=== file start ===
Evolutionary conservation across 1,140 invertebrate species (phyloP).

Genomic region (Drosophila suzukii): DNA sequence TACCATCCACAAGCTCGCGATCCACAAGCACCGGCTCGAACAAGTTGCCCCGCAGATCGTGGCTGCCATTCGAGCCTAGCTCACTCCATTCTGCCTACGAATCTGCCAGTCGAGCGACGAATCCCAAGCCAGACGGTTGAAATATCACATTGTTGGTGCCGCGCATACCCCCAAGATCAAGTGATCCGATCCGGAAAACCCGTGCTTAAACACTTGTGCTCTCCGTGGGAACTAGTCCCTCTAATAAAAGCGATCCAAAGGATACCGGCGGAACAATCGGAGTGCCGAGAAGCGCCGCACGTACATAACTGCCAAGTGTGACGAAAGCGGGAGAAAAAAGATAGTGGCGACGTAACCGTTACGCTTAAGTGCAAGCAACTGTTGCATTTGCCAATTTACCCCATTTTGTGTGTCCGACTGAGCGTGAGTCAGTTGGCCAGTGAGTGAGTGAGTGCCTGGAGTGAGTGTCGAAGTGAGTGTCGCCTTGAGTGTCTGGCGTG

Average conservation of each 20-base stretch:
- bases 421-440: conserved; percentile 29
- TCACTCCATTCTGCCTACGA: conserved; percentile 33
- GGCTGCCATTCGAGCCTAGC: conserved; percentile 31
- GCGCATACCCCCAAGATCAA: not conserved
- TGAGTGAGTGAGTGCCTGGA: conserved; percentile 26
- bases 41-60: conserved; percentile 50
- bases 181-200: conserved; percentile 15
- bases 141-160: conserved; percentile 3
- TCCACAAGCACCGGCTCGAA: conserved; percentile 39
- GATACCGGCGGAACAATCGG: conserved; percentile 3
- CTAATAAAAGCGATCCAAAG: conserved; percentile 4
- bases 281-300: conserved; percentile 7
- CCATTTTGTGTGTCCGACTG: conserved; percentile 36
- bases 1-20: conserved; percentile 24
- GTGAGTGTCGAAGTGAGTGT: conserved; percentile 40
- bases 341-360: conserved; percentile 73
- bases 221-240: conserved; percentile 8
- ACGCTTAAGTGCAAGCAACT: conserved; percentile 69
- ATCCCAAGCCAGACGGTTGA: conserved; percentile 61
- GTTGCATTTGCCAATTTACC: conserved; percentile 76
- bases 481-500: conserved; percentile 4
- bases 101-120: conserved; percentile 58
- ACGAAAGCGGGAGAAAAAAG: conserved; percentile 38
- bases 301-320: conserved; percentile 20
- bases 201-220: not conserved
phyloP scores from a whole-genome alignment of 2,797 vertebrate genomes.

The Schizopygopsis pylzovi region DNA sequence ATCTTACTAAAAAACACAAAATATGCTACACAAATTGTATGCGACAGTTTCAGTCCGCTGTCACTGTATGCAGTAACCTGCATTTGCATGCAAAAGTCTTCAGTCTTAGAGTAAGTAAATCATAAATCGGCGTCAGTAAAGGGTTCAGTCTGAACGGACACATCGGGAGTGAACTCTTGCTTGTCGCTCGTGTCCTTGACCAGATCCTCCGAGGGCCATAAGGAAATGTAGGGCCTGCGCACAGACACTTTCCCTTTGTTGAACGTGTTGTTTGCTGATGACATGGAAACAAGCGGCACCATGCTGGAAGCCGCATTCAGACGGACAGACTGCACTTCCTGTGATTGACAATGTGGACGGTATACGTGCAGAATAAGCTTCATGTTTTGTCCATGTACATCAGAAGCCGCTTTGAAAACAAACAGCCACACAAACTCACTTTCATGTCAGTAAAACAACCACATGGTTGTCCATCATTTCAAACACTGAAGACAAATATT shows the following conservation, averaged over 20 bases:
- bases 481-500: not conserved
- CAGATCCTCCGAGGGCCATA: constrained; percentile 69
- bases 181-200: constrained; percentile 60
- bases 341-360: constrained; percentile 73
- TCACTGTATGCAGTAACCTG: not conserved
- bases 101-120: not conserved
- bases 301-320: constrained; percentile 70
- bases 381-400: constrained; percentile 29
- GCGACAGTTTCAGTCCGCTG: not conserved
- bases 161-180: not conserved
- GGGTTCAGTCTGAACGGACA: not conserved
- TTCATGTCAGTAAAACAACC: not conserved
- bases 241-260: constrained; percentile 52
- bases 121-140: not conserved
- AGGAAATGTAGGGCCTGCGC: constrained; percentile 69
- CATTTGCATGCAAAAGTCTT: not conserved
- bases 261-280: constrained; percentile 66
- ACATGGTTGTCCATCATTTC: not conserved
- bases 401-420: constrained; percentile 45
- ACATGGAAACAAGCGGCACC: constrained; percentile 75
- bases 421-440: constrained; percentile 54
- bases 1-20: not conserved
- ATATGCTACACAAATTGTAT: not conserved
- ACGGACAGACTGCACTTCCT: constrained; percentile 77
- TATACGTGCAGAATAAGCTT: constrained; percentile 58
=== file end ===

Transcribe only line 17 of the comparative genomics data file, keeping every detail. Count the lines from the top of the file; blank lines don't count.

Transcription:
- bases 1-20: conserved; percentile 24